Five O'Clock Somewhere

Welcome to Five O'Clock Somewhere, where it doesn't matter what time zone you're in; it's five o'clock somewhere. We'll look at rural life, especially as it happens in Rio Arriba County, New Mexico, cats, sailing (particularly Etchells racing yachts), and bits of grammar and Victorian poetry.

Tuesday, December 27, 2005

Hillcrest Inn, Kerrville, Texas

There’s no place like home, but some places can come close.

Pat and I have been regular guests at the Hillcrest for about 20 years. We first came here when Pat’s grandmother lived in Kerrville and his uncle lived just outside of town. Now, his grandmother is dead, and his uncle moved to San Antonio, but Kerrville is a good stop on the way to visit his dad in McAllen, so we still stop at the Hillcrest when we go.

The virtue that originally attracted us to the Hillcrest was that it not only allowed pets but welcomed them. Back in the old days, we had a 14-pound orange tabby cat named Shere Khan, and he often traveled with us; he enjoyed riding in the car the way many dogs do. So it was good to find a place that we could take him. It didn’t hurt that the Hillcrest was also affordable, an important criterion when we were starving young college students.

The place isn’t exactly fancy, but it’s clean and the people who run it are great. It’s actually rather similar to one of our other favorite lodgings, the Charles Motel in T or C – in fact, the fixtures in the bathroom and kitchenette here are identical to those in the “new” part of the Charles, late 1960s American Standard (also just like most of the houses in the neighborhood I grew up in). And both places are run by people who know us and are interested in how we’re doing. The people here made a special point of seeing WCMIK and commenting on how much he’s grown, and remembering when he was a baby.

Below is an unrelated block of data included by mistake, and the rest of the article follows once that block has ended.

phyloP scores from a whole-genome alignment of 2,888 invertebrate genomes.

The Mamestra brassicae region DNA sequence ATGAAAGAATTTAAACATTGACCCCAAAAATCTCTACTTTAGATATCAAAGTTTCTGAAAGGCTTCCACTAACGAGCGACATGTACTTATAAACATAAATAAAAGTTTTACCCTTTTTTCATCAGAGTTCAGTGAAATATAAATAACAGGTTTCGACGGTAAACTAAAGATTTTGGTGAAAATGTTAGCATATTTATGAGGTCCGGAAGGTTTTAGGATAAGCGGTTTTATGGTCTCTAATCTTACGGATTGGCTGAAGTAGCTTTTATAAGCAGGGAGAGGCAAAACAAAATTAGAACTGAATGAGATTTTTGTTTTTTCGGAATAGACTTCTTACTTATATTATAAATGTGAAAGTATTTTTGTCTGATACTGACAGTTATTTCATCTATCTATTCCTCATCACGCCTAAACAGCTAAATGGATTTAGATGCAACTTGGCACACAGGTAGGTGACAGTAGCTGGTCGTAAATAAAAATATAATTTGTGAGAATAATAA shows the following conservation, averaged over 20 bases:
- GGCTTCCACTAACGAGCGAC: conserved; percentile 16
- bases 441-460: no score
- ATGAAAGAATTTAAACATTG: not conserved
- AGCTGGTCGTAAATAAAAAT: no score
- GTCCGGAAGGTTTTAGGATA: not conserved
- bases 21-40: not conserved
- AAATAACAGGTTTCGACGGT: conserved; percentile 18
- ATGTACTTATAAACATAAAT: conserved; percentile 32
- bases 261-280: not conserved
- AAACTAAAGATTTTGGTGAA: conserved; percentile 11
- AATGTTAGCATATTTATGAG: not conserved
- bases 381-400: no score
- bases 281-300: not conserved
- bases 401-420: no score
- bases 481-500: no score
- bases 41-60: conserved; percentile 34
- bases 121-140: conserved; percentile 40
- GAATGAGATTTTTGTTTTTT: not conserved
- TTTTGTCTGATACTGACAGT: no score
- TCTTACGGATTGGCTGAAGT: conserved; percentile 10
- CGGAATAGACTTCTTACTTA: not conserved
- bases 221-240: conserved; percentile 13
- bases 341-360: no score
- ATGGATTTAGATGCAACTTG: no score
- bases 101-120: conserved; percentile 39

We had supper at another favorite place of ours, the Lakehouse Restaurant, which features southern style cooking and catfish. Lots of catfish. Catfish with grilled chicken. Catfish with fried chicken. Catfish with shrimp. Catfish with pork chops. Catfish with steak. Catfish with chicken-fried steak. Catfish with catfish. OK, if you look at the menu real hard, you can find some things you can order that don’t involve catfish – and, in fact, we all had non-catfish dishes this evening; the sirloin was excellent. But the catfish is so good, you can’t go wrong with that, either. The breading is exactly right, not too thick, but perfectly crispy, and the fish is cooked perfectly, with no raw bits but also not overcooked, moist and flaky and not the least bit rubbery. And if you’re really hungry, a mere eleven bucks gets you all the catfish you can eat (plus shrimp and other stuff as well).

Back at the motel a short while ago, I was writing at the table in the kitchenette by the window, and I heard a sound outside. At first, I thought it was a dog barking, but it was the weirdest dog barking that I’d ever heard. Then I realized it wasn’t a dog – there were wild turkeys out there, just as there are at this time of year at Five O’Clock Somewhere. The Texas Hill Country is swarming with hunters, all complaining about the difficulty of tracking down the elusive game, including turkeys, and here are a bunch of them right out back of the motel room. It’s the same way in Rio Arriba County, and maybe everywhere else where hunting is a major activity: The turkeys, deer, or other game animals are extremely elusive out in the field, but anywhere hunting is not allowed, it’s hard to avoid them. Don’t ever let anybody tell you turkeys are not smart.


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